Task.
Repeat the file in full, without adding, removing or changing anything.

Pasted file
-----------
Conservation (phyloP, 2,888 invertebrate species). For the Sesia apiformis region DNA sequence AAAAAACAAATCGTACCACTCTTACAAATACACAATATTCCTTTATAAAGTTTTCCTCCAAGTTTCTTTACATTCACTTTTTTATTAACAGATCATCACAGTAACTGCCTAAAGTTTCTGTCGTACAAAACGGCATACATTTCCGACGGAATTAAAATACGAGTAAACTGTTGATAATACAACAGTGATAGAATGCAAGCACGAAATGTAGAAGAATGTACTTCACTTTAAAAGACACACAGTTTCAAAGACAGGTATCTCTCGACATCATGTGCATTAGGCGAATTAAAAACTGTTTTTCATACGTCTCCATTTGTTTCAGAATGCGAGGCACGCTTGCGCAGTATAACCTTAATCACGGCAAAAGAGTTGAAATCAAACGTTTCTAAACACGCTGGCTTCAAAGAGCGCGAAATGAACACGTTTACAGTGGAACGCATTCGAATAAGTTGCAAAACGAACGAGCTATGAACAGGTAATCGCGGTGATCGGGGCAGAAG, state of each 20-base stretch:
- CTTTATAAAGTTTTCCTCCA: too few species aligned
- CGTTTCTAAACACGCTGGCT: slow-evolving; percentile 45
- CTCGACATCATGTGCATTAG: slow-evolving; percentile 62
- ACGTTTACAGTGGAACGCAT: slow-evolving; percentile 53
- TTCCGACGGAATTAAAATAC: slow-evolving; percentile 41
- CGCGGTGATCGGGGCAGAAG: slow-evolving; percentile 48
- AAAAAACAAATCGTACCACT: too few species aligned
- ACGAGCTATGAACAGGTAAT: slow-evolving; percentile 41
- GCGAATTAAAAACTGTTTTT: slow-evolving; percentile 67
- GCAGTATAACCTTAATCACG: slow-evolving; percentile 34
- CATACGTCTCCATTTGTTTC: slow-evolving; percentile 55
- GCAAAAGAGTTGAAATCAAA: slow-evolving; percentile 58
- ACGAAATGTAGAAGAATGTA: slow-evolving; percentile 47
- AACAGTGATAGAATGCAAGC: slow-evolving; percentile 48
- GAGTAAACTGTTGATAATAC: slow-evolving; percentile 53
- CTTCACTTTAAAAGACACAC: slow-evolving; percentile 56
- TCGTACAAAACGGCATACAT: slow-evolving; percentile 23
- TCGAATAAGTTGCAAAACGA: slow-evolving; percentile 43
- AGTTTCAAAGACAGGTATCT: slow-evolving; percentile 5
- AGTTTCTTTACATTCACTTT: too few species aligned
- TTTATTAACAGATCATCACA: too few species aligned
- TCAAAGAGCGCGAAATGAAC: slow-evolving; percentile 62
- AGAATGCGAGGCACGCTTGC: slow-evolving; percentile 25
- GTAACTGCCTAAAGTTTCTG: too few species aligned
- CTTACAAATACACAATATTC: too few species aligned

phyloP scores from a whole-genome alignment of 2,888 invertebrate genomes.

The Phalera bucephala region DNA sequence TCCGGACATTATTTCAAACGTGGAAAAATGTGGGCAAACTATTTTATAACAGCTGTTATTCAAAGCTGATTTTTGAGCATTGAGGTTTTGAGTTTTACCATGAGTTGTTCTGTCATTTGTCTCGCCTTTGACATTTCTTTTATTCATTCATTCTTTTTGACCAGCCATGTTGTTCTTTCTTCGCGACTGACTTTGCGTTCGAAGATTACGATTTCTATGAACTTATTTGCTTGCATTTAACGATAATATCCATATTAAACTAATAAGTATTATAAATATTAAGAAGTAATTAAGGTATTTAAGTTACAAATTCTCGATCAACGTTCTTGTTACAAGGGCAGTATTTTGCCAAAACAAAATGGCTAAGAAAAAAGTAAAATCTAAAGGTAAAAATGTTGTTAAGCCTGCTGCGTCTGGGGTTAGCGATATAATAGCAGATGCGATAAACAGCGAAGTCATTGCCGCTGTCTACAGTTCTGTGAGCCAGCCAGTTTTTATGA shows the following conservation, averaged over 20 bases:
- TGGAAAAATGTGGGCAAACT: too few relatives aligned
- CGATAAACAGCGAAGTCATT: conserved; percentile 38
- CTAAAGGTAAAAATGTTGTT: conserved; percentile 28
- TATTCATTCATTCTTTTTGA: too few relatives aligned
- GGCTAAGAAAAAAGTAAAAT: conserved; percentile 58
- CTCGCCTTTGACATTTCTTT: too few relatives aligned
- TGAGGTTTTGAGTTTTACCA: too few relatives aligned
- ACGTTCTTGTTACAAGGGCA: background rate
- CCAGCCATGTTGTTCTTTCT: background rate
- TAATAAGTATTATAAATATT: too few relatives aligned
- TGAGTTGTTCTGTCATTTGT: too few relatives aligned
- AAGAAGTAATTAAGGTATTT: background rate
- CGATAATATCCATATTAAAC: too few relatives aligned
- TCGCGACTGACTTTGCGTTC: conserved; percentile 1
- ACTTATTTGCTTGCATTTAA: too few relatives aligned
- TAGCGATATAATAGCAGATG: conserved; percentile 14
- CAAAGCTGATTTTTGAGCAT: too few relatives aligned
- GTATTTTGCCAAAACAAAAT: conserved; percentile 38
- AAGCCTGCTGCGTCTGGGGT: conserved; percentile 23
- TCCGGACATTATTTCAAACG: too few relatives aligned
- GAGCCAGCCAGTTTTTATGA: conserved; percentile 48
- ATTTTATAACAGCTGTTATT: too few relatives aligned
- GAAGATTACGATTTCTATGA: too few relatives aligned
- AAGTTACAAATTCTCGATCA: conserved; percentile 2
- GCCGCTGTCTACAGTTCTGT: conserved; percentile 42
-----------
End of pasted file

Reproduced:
Conservation (phyloP, 2,888 invertebrate species). For the Sesia apiformis region DNA sequence AAAAAACAAATCGTACCACTCTTACAAATACACAATATTCCTTTATAAAGTTTTCCTCCAAGTTTCTTTACATTCACTTTTTTATTAACAGATCATCACAGTAACTGCCTAAAGTTTCTGTCGTACAAAACGGCATACATTTCCGACGGAATTAAAATACGAGTAAACTGTTGATAATACAACAGTGATAGAATGCAAGCACGAAATGTAGAAGAATGTACTTCACTTTAAAAGACACACAGTTTCAAAGACAGGTATCTCTCGACATCATGTGCATTAGGCGAATTAAAAACTGTTTTTCATACGTCTCCATTTGTTTCAGAATGCGAGGCACGCTTGCGCAGTATAACCTTAATCACGGCAAAAGAGTTGAAATCAAACGTTTCTAAACACGCTGGCTTCAAAGAGCGCGAAATGAACACGTTTACAGTGGAACGCATTCGAATAAGTTGCAAAACGAACGAGCTATGAACAGGTAATCGCGGTGATCGGGGCAGAAG, state of each 20-base stretch:
- CTTTATAAAGTTTTCCTCCA: too few species aligned
- CGTTTCTAAACACGCTGGCT: slow-evolving; percentile 45
- CTCGACATCATGTGCATTAG: slow-evolving; percentile 62
- ACGTTTACAGTGGAACGCAT: slow-evolving; percentile 53
- TTCCGACGGAATTAAAATAC: slow-evolving; percentile 41
- CGCGGTGATCGGGGCAGAAG: slow-evolving; percentile 48
- AAAAAACAAATCGTACCACT: too few species aligned
- ACGAGCTATGAACAGGTAAT: slow-evolving; percentile 41
- GCGAATTAAAAACTGTTTTT: slow-evolving; percentile 67
- GCAGTATAACCTTAATCACG: slow-evolving; percentile 34
- CATACGTCTCCATTTGTTTC: slow-evolving; percentile 55
- GCAAAAGAGTTGAAATCAAA: slow-evolving; percentile 58
- ACGAAATGTAGAAGAATGTA: slow-evolving; percentile 47
- AACAGTGATAGAATGCAAGC: slow-evolving; percentile 48
- GAGTAAACTGTTGATAATAC: slow-evolving; percentile 53
- CTTCACTTTAAAAGACACAC: slow-evolving; percentile 56
- TCGTACAAAACGGCATACAT: slow-evolving; percentile 23
- TCGAATAAGTTGCAAAACGA: slow-evolving; percentile 43
- AGTTTCAAAGACAGGTATCT: slow-evolving; percentile 5
- AGTTTCTTTACATTCACTTT: too few species aligned
- TTTATTAACAGATCATCACA: too few species aligned
- TCAAAGAGCGCGAAATGAAC: slow-evolving; percentile 62
- AGAATGCGAGGCACGCTTGC: slow-evolving; percentile 25
- GTAACTGCCTAAAGTTTCTG: too few species aligned
- CTTACAAATACACAATATTC: too few species aligned

phyloP scores from a whole-genome alignment of 2,888 invertebrate genomes.

The Phalera bucephala region DNA sequence TCCGGACATTATTTCAAACGTGGAAAAATGTGGGCAAACTATTTTATAACAGCTGTTATTCAAAGCTGATTTTTGAGCATTGAGGTTTTGAGTTTTACCATGAGTTGTTCTGTCATTTGTCTCGCCTTTGACATTTCTTTTATTCATTCATTCTTTTTGACCAGCCATGTTGTTCTTTCTTCGCGACTGACTTTGCGTTCGAAGATTACGATTTCTATGAACTTATTTGCTTGCATTTAACGATAATATCCATATTAAACTAATAAGTATTATAAATATTAAGAAGTAATTAAGGTATTTAAGTTACAAATTCTCGATCAACGTTCTTGTTACAAGGGCAGTATTTTGCCAAAACAAAATGGCTAAGAAAAAAGTAAAATCTAAAGGTAAAAATGTTGTTAAGCCTGCTGCGTCTGGGGTTAGCGATATAATAGCAGATGCGATAAACAGCGAAGTCATTGCCGCTGTCTACAGTTCTGTGAGCCAGCCAGTTTTTATGA shows the following conservation, averaged over 20 bases:
- TGGAAAAATGTGGGCAAACT: too few relatives aligned
- CGATAAACAGCGAAGTCATT: conserved; percentile 38
- CTAAAGGTAAAAATGTTGTT: conserved; percentile 28
- TATTCATTCATTCTTTTTGA: too few relatives aligned
- GGCTAAGAAAAAAGTAAAAT: conserved; percentile 58
- CTCGCCTTTGACATTTCTTT: too few relatives aligned
- TGAGGTTTTGAGTTTTACCA: too few relatives aligned
- ACGTTCTTGTTACAAGGGCA: background rate
- CCAGCCATGTTGTTCTTTCT: background rate
- TAATAAGTATTATAAATATT: too few relatives aligned
- TGAGTTGTTCTGTCATTTGT: too few relatives aligned
- AAGAAGTAATTAAGGTATTT: background rate
- CGATAATATCCATATTAAAC: too few relatives aligned
- TCGCGACTGACTTTGCGTTC: conserved; percentile 1
- ACTTATTTGCTTGCATTTAA: too few relatives aligned
- TAGCGATATAATAGCAGATG: conserved; percentile 14
- CAAAGCTGATTTTTGAGCAT: too few relatives aligned
- GTATTTTGCCAAAACAAAAT: conserved; percentile 38
- AAGCCTGCTGCGTCTGGGGT: conserved; percentile 23
- TCCGGACATTATTTCAAACG: too few relatives aligned
- GAGCCAGCCAGTTTTTATGA: conserved; percentile 48
- ATTTTATAACAGCTGTTATT: too few relatives aligned
- GAAGATTACGATTTCTATGA: too few relatives aligned
- AAGTTACAAATTCTCGATCA: conserved; percentile 2
- GCCGCTGTCTACAGTTCTGT: conserved; percentile 42